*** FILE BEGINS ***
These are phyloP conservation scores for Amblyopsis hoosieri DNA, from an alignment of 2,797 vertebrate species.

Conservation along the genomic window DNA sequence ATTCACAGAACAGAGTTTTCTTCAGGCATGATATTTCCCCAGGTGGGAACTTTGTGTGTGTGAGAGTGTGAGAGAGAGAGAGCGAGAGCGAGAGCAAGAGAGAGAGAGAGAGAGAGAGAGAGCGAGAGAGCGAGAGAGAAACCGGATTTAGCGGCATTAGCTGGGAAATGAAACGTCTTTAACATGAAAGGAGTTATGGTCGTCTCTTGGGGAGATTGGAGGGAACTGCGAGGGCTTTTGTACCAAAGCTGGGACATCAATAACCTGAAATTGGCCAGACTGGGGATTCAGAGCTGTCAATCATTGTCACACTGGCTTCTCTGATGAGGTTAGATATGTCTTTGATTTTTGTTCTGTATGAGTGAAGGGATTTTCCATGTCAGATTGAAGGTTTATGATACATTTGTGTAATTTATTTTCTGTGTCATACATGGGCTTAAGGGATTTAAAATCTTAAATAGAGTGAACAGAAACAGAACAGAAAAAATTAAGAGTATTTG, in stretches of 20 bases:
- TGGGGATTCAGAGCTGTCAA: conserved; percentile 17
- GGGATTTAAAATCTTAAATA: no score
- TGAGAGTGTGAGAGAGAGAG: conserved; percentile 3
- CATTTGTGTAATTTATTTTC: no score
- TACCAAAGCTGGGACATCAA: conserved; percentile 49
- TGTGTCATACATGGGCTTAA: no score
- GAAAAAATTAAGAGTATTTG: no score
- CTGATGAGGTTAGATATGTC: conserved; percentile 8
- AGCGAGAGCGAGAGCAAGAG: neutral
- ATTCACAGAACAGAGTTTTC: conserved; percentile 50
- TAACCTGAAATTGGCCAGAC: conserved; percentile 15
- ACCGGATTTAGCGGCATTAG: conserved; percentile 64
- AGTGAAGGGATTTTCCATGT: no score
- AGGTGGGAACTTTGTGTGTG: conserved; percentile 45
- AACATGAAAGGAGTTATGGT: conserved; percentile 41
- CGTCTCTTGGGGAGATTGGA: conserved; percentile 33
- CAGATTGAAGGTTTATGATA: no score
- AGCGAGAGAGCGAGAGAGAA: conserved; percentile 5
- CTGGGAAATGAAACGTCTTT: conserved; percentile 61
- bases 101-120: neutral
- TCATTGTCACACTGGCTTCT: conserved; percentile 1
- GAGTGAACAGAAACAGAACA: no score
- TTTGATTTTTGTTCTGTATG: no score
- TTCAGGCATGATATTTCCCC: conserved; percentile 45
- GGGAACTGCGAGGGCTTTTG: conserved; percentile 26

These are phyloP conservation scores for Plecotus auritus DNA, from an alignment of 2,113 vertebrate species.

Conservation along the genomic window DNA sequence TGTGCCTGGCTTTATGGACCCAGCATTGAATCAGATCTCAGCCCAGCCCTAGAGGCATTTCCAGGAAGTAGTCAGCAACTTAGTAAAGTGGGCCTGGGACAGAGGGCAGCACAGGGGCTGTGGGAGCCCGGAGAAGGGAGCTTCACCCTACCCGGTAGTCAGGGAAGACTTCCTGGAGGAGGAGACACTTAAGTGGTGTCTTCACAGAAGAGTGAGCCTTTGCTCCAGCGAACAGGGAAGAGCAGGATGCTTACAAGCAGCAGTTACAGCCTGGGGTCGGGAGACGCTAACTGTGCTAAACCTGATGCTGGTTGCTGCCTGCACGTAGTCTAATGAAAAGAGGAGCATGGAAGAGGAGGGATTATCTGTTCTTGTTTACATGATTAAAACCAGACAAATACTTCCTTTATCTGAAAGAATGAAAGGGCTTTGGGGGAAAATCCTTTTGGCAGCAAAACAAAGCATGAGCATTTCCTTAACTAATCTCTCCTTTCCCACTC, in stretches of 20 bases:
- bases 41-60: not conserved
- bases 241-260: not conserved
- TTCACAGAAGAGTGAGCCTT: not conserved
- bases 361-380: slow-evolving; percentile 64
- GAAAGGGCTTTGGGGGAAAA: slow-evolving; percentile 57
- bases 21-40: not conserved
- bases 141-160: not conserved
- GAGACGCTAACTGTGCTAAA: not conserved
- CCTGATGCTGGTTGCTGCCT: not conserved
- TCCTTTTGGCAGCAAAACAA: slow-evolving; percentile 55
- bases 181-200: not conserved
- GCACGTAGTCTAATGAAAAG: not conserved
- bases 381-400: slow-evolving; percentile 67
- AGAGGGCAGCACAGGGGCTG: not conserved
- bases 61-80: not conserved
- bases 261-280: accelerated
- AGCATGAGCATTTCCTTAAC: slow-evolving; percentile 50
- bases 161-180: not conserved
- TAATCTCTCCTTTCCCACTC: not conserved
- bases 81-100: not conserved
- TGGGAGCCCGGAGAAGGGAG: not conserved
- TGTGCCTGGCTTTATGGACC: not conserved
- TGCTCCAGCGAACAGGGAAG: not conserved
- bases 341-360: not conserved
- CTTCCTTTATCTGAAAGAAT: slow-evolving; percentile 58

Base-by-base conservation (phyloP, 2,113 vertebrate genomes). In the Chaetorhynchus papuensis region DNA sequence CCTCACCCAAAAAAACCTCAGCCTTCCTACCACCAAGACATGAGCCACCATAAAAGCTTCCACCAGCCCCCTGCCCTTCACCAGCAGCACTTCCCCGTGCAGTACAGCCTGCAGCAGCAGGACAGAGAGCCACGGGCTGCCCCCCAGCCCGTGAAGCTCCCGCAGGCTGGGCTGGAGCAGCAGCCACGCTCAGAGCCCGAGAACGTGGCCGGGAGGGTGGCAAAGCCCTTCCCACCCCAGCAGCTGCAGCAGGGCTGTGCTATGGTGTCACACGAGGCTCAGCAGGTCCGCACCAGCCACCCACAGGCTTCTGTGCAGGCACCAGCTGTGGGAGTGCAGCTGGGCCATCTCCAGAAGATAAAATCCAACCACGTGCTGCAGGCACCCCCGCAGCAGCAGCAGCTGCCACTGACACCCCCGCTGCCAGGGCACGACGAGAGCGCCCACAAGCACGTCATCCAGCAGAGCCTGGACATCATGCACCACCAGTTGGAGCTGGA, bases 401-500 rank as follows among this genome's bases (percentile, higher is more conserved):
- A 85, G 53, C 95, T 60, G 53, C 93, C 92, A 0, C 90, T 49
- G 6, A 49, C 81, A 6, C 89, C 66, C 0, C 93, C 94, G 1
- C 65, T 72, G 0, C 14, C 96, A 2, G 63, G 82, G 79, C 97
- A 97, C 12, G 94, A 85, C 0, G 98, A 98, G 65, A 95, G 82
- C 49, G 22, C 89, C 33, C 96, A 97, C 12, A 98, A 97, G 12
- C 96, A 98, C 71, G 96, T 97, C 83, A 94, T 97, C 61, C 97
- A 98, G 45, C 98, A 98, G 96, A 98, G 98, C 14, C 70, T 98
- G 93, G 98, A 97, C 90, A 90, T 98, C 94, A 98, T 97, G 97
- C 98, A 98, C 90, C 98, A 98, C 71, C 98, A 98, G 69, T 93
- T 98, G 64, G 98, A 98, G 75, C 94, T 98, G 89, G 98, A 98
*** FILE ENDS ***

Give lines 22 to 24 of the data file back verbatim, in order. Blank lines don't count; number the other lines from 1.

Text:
- bases 101-120: neutral
- TCATTGTCACACTGGCTTCT: conserved; percentile 1
- GAGTGAACAGAAACAGAACA: no score